Corporations are reluctant to spend money, even research and development notes the Wall Street Journal article R&D; Spending Drops at Major Firms
Research and development spending at major companies declined last year for the first time in more than a decade, according to a survey by management consulting firm Booz & Co. But R&D; as a percentage of revenues was up slightly from a year earlier because revenues dropped at a faster rate than R&D; spending.
Booz makes an annual study of the 1,000 publicly traded companies globally that spend the most on R&D;, based on their public disclosures. The consulting firm, which has studied data going back to 1997, said 2009 was the first year to show a decline in total R&D; spending among these companies.
The cuts last year were concentrated in auto, computing, electronics and industrial companies, some of the biggest spenders.
“The world-wide recession finally caught up with the world’s top innovation spenders in 2009,” the Booz report says, adding that “the most forward-looking companies will likely move quickly to restore the R&D; cuts they made in 2009.”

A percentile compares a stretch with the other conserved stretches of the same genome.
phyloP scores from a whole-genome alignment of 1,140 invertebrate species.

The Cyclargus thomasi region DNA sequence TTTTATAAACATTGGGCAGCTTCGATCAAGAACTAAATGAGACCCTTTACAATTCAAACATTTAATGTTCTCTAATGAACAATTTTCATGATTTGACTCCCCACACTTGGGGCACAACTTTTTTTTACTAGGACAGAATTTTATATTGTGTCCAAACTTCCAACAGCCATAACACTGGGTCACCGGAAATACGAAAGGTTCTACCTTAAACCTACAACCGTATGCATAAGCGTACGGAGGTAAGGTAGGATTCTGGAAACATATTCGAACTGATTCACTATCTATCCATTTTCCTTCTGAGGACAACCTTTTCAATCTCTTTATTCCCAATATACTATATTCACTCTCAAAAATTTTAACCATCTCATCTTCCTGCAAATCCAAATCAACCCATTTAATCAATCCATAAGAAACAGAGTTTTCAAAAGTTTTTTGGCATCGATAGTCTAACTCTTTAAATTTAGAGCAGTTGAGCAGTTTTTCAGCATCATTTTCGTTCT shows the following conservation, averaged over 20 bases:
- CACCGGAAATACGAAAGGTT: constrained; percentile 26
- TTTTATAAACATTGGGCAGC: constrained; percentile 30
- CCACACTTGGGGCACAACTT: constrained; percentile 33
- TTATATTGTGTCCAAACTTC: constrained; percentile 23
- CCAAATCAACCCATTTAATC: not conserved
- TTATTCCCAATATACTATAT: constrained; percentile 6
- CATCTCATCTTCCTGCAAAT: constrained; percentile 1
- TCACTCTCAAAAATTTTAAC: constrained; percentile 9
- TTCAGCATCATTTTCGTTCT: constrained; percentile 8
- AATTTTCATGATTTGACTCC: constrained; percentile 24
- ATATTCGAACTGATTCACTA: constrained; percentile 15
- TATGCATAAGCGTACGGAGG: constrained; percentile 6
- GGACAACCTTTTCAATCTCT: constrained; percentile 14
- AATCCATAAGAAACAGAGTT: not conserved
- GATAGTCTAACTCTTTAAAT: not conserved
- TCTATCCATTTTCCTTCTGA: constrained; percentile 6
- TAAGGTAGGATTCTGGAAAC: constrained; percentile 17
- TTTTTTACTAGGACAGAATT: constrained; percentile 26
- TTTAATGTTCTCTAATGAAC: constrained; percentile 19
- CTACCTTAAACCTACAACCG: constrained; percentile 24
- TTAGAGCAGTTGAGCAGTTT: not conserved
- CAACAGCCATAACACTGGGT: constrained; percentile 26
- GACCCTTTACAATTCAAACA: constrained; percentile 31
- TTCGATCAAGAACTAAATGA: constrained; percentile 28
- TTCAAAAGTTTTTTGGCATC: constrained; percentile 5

Total 2009 R&D; spending by the companies surveyed declined 3.5% from a year earlier to $503 billion. But that worked out to 3.8% of 2009 sales, up from 3.5% in 2008.
Apple last year spent about 3.1% of its sales on R&D;, or about half the typical level for computer and electronic companies, said Barry Jaruzelski, a partner at Booz, and yet Apple’s R&D; appears to be far more effective than that of many rivals.
The Jobs number came in hot today although the unemployment rate was flat. This should not be too surprising as ADP, TrimTabs, and Gallup all suggested a surge in October hiring as did recent ISM reports.
I will have more on jobs in just a bit.
Mike “Mish” Shedlock
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